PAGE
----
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Karilaid: Reform alone would gain from change of government this autumn

Centre Party deputy chairman Jaanus Karilaid.
Centre Party deputy chairman Jaanus Karilaid. Source: Siim Lõvi/ERR

Commenting on rumors that a plan exists to swap the current three-party government coalition for a new one led by the opposition Reform Party and Pro Patria this autumn, Centre Party Deputy Chairman Jaanus Karilaid said that such an unlikely scenario would benefit the Reform Party alone.

"Everybody but the Reform Party would be losing out," Karilaid was quoted by party spokespeople as saying.

According to him, the current government, headed by Centre Party Chairman Jüri Ratas, has been capable of constructive cooperation and carried out necessary reforms.

He noted that without Reform in the coalition, the current government has been able to implement important reforms, including making a strong contribution to cutting wait times to see a doctor, leave extra money in the hands of low- and average income earners, support Estonian agriculture as well as make a greater contribution to security than previous governments.

All other political parties as well as society in general would lose out with a change of government, Karilaid said. The only winner would be the Reform Party, which would be able to rid itself of the difficult position of an opposition force and start dividing jobs among themselves in order to ease internal tensions.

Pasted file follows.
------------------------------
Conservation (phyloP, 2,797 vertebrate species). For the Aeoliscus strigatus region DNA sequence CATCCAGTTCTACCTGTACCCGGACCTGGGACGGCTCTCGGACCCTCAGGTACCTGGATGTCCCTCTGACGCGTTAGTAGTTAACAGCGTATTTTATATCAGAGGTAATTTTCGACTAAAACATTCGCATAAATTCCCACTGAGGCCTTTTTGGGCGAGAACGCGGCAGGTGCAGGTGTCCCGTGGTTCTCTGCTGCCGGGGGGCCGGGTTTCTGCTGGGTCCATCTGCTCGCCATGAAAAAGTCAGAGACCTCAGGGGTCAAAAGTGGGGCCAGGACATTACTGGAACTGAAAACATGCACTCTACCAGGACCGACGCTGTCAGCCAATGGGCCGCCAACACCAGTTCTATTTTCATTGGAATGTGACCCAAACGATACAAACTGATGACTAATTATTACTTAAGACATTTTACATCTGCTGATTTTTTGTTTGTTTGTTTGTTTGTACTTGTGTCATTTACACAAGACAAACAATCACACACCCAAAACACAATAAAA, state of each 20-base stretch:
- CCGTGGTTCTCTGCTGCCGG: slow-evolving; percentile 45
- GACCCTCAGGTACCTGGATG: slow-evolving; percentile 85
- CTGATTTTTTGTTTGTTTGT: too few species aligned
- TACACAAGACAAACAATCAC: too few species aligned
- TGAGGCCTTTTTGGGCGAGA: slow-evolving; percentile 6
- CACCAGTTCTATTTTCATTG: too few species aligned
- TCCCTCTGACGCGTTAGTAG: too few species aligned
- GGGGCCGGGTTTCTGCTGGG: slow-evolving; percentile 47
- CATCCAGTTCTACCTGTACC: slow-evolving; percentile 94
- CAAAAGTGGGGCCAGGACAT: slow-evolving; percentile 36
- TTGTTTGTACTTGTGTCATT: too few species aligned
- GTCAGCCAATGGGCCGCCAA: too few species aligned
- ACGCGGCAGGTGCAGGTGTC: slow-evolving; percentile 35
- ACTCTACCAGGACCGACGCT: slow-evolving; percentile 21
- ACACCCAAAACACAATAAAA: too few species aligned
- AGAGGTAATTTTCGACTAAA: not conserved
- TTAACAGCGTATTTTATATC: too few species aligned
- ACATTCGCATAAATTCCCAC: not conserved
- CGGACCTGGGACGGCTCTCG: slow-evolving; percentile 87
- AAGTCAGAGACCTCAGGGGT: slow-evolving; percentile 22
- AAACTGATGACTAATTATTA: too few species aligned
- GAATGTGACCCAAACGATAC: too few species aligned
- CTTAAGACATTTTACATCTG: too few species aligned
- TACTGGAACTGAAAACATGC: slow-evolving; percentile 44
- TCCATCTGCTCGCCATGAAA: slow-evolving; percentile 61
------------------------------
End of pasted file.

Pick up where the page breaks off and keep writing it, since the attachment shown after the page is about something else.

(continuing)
"After many years, there is at last a mutually respectful atmosphere in the Stenbock [House], where there are equal partners at the table, with equal voices and numbers of ministers," he described. "It is difficult to see any benefit for anyone in returning to the dictate of the Reform Party."

In Karilaid's opinion, the only logical-sounding option in talks about a change of government would be an alliance between Reform and the Conservative People's Party of Estonia (EKRE), without whom the creation of a functioning right-wing government would not be possible.

"EKRE has been acting like a branch of the Reform Party in the Riigikogu, which is why their alliance seems likely despite substantive differences over EU or cohabitation-related matters," he explained. "Unfortunately, there would be nothing for the voter to gain from such a government cobbled together ahead of the [2019] elections."

Daily Eesti Päevaleht in its Thursday edition published a report in which mostly unnamed sources in the Riigikogu were cited as predicting a change of government this autumn.

Editor: Aili Vahtla

Source: BNS

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